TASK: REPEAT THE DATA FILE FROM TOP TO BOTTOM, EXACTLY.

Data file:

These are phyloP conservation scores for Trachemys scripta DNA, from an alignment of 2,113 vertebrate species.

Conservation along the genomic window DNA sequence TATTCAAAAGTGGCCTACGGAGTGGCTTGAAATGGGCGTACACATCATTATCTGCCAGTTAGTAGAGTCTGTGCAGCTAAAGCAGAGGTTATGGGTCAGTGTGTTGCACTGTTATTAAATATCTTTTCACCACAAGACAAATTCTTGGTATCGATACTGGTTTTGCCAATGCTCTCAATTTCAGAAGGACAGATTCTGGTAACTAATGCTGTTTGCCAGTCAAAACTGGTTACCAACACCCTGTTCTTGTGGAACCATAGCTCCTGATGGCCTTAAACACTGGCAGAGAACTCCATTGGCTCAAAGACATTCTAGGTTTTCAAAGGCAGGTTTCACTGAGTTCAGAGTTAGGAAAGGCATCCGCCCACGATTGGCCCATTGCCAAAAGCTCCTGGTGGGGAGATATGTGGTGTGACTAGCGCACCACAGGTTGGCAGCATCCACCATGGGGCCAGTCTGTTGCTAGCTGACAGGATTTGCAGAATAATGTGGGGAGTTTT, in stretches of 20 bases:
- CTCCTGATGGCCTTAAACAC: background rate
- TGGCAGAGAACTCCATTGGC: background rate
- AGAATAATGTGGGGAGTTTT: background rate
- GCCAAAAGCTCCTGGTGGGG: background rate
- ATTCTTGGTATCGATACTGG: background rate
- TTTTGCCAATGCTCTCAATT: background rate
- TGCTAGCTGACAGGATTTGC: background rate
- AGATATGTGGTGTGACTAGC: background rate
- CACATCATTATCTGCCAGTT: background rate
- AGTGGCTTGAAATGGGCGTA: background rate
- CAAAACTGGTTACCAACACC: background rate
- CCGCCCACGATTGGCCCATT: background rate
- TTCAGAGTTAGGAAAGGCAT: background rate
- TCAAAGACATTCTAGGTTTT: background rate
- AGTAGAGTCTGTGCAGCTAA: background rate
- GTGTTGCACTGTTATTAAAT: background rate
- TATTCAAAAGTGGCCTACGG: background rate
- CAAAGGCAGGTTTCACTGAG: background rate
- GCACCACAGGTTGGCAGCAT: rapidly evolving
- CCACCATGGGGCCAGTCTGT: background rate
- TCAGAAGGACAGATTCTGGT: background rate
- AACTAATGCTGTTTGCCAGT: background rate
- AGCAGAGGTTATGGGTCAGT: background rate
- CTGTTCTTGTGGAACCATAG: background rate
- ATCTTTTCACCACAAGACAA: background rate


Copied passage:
These are phyloP conservation scores for Trachemys scripta DNA, from an alignment of 2,113 vertebrate species.

Conservation along the genomic window DNA sequence TATTCAAAAGTGGCCTACGGAGTGGCTTGAAATGGGCGTACACATCATTATCTGCCAGTTAGTAGAGTCTGTGCAGCTAAAGCAGAGGTTATGGGTCAGTGTGTTGCACTGTTATTAAATATCTTTTCACCACAAGACAAATTCTTGGTATCGATACTGGTTTTGCCAATGCTCTCAATTTCAGAAGGACAGATTCTGGTAACTAATGCTGTTTGCCAGTCAAAACTGGTTACCAACACCCTGTTCTTGTGGAACCATAGCTCCTGATGGCCTTAAACACTGGCAGAGAACTCCATTGGCTCAAAGACATTCTAGGTTTTCAAAGGCAGGTTTCACTGAGTTCAGAGTTAGGAAAGGCATCCGCCCACGATTGGCCCATTGCCAAAAGCTCCTGGTGGGGAGATATGTGGTGTGACTAGCGCACCACAGGTTGGCAGCATCCACCATGGGGCCAGTCTGTTGCTAGCTGACAGGATTTGCAGAATAATGTGGGGAGTTTT, in stretches of 20 bases:
- CTCCTGATGGCCTTAAACAC: background rate
- TGGCAGAGAACTCCATTGGC: background rate
- AGAATAATGTGGGGAGTTTT: background rate
- GCCAAAAGCTCCTGGTGGGG: background rate
- ATTCTTGGTATCGATACTGG: background rate
- TTTTGCCAATGCTCTCAATT: background rate
- TGCTAGCTGACAGGATTTGC: background rate
- AGATATGTGGTGTGACTAGC: background rate
- CACATCATTATCTGCCAGTT: background rate
- AGTGGCTTGAAATGGGCGTA: background rate
- CAAAACTGGTTACCAACACC: background rate
- CCGCCCACGATTGGCCCATT: background rate
- TTCAGAGTTAGGAAAGGCAT: background rate
- TCAAAGACATTCTAGGTTTT: background rate
- AGTAGAGTCTGTGCAGCTAA: background rate
- GTGTTGCACTGTTATTAAAT: background rate
- TATTCAAAAGTGGCCTACGG: background rate
- CAAAGGCAGGTTTCACTGAG: background rate
- GCACCACAGGTTGGCAGCAT: rapidly evolving
- CCACCATGGGGCCAGTCTGT: background rate
- TCAGAAGGACAGATTCTGGT: background rate
- AACTAATGCTGTTTGCCAGT: background rate
- AGCAGAGGTTATGGGTCAGT: background rate
- CTGTTCTTGTGGAACCATAG: background rate
- ATCTTTTCACCACAAGACAA: background rate